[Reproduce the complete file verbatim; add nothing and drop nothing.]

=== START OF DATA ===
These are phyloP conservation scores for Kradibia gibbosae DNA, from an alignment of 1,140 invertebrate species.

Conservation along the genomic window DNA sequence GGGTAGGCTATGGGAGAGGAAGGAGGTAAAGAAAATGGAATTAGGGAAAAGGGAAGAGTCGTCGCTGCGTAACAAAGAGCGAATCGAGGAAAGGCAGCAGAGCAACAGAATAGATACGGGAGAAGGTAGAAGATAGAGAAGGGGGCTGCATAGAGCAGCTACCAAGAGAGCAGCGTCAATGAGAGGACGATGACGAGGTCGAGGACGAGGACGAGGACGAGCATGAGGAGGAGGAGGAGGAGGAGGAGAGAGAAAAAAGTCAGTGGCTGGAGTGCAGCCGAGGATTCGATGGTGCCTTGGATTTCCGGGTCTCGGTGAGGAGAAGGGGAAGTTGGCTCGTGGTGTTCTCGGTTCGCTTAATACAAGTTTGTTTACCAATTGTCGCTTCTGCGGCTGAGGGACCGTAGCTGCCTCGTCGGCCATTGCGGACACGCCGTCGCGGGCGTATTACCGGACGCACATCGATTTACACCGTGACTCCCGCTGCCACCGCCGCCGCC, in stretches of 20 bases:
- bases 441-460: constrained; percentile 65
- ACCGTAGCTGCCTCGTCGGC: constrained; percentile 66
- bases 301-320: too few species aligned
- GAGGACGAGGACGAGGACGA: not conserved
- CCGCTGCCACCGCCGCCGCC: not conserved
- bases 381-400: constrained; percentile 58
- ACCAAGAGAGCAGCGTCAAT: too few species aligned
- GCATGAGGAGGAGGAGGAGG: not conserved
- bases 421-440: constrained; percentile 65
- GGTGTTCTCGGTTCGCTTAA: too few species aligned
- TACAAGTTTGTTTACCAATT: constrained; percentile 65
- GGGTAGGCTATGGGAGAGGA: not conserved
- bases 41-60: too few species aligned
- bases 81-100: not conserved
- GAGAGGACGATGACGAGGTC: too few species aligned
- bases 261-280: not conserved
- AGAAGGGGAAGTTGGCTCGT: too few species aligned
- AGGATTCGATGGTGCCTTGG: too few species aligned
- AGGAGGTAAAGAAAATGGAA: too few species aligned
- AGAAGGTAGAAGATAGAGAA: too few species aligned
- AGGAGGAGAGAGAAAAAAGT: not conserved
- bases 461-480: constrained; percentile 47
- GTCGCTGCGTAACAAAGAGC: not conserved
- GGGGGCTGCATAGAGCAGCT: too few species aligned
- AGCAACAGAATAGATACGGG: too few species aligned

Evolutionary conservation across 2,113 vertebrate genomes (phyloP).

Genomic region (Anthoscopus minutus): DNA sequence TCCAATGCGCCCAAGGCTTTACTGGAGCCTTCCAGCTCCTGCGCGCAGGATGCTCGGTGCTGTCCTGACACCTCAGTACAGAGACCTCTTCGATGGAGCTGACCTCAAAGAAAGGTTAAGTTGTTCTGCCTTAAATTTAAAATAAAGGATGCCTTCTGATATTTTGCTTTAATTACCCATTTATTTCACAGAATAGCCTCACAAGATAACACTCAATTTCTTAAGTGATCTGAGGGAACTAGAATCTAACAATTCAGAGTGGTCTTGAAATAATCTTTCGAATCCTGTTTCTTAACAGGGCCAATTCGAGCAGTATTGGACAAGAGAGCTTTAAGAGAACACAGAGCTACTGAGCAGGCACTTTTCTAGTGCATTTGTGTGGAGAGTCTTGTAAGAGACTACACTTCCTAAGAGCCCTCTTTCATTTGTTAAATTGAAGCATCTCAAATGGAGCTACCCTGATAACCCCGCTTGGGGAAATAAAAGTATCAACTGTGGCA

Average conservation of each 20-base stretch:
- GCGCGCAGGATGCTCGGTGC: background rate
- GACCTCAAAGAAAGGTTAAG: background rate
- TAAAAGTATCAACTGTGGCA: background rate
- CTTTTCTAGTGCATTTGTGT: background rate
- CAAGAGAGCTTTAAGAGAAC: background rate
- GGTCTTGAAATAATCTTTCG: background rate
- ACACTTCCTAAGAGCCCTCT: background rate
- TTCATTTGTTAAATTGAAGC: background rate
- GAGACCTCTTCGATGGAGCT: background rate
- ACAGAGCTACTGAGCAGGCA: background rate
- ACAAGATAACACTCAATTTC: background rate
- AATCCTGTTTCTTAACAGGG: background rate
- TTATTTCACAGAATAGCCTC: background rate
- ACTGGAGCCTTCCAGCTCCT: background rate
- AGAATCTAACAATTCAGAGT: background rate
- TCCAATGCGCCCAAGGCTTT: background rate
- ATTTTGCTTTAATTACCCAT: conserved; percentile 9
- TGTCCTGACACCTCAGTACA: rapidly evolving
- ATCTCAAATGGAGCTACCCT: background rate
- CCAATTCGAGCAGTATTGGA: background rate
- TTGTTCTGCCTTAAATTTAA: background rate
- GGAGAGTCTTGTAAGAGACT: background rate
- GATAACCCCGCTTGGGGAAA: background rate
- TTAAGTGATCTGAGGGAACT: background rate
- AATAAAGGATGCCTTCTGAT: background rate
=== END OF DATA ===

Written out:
These are phyloP conservation scores for Kradibia gibbosae DNA, from an alignment of 1,140 invertebrate species.

Conservation along the genomic window DNA sequence GGGTAGGCTATGGGAGAGGAAGGAGGTAAAGAAAATGGAATTAGGGAAAAGGGAAGAGTCGTCGCTGCGTAACAAAGAGCGAATCGAGGAAAGGCAGCAGAGCAACAGAATAGATACGGGAGAAGGTAGAAGATAGAGAAGGGGGCTGCATAGAGCAGCTACCAAGAGAGCAGCGTCAATGAGAGGACGATGACGAGGTCGAGGACGAGGACGAGGACGAGCATGAGGAGGAGGAGGAGGAGGAGGAGAGAGAAAAAAGTCAGTGGCTGGAGTGCAGCCGAGGATTCGATGGTGCCTTGGATTTCCGGGTCTCGGTGAGGAGAAGGGGAAGTTGGCTCGTGGTGTTCTCGGTTCGCTTAATACAAGTTTGTTTACCAATTGTCGCTTCTGCGGCTGAGGGACCGTAGCTGCCTCGTCGGCCATTGCGGACACGCCGTCGCGGGCGTATTACCGGACGCACATCGATTTACACCGTGACTCCCGCTGCCACCGCCGCCGCC, in stretches of 20 bases:
- bases 441-460: constrained; percentile 65
- ACCGTAGCTGCCTCGTCGGC: constrained; percentile 66
- bases 301-320: too few species aligned
- GAGGACGAGGACGAGGACGA: not conserved
- CCGCTGCCACCGCCGCCGCC: not conserved
- bases 381-400: constrained; percentile 58
- ACCAAGAGAGCAGCGTCAAT: too few species aligned
- GCATGAGGAGGAGGAGGAGG: not conserved
- bases 421-440: constrained; percentile 65
- GGTGTTCTCGGTTCGCTTAA: too few species aligned
- TACAAGTTTGTTTACCAATT: constrained; percentile 65
- GGGTAGGCTATGGGAGAGGA: not conserved
- bases 41-60: too few species aligned
- bases 81-100: not conserved
- GAGAGGACGATGACGAGGTC: too few species aligned
- bases 261-280: not conserved
- AGAAGGGGAAGTTGGCTCGT: too few species aligned
- AGGATTCGATGGTGCCTTGG: too few species aligned
- AGGAGGTAAAGAAAATGGAA: too few species aligned
- AGAAGGTAGAAGATAGAGAA: too few species aligned
- AGGAGGAGAGAGAAAAAAGT: not conserved
- bases 461-480: constrained; percentile 47
- GTCGCTGCGTAACAAAGAGC: not conserved
- GGGGGCTGCATAGAGCAGCT: too few species aligned
- AGCAACAGAATAGATACGGG: too few species aligned

Evolutionary conservation across 2,113 vertebrate genomes (phyloP).

Genomic region (Anthoscopus minutus): DNA sequence TCCAATGCGCCCAAGGCTTTACTGGAGCCTTCCAGCTCCTGCGCGCAGGATGCTCGGTGCTGTCCTGACACCTCAGTACAGAGACCTCTTCGATGGAGCTGACCTCAAAGAAAGGTTAAGTTGTTCTGCCTTAAATTTAAAATAAAGGATGCCTTCTGATATTTTGCTTTAATTACCCATTTATTTCACAGAATAGCCTCACAAGATAACACTCAATTTCTTAAGTGATCTGAGGGAACTAGAATCTAACAATTCAGAGTGGTCTTGAAATAATCTTTCGAATCCTGTTTCTTAACAGGGCCAATTCGAGCAGTATTGGACAAGAGAGCTTTAAGAGAACACAGAGCTACTGAGCAGGCACTTTTCTAGTGCATTTGTGTGGAGAGTCTTGTAAGAGACTACACTTCCTAAGAGCCCTCTTTCATTTGTTAAATTGAAGCATCTCAAATGGAGCTACCCTGATAACCCCGCTTGGGGAAATAAAAGTATCAACTGTGGCA

Average conservation of each 20-base stretch:
- GCGCGCAGGATGCTCGGTGC: background rate
- GACCTCAAAGAAAGGTTAAG: background rate
- TAAAAGTATCAACTGTGGCA: background rate
- CTTTTCTAGTGCATTTGTGT: background rate
- CAAGAGAGCTTTAAGAGAAC: background rate
- GGTCTTGAAATAATCTTTCG: background rate
- ACACTTCCTAAGAGCCCTCT: background rate
- TTCATTTGTTAAATTGAAGC: background rate
- GAGACCTCTTCGATGGAGCT: background rate
- ACAGAGCTACTGAGCAGGCA: background rate
- ACAAGATAACACTCAATTTC: background rate
- AATCCTGTTTCTTAACAGGG: background rate
- TTATTTCACAGAATAGCCTC: background rate
- ACTGGAGCCTTCCAGCTCCT: background rate
- AGAATCTAACAATTCAGAGT: background rate
- TCCAATGCGCCCAAGGCTTT: background rate
- ATTTTGCTTTAATTACCCAT: conserved; percentile 9
- TGTCCTGACACCTCAGTACA: rapidly evolving
- ATCTCAAATGGAGCTACCCT: background rate
- CCAATTCGAGCAGTATTGGA: background rate
- TTGTTCTGCCTTAAATTTAA: background rate
- GGAGAGTCTTGTAAGAGACT: background rate
- GATAACCCCGCTTGGGGAAA: background rate
- TTAAGTGATCTGAGGGAACT: background rate
- AATAAAGGATGCCTTCTGAT: background rate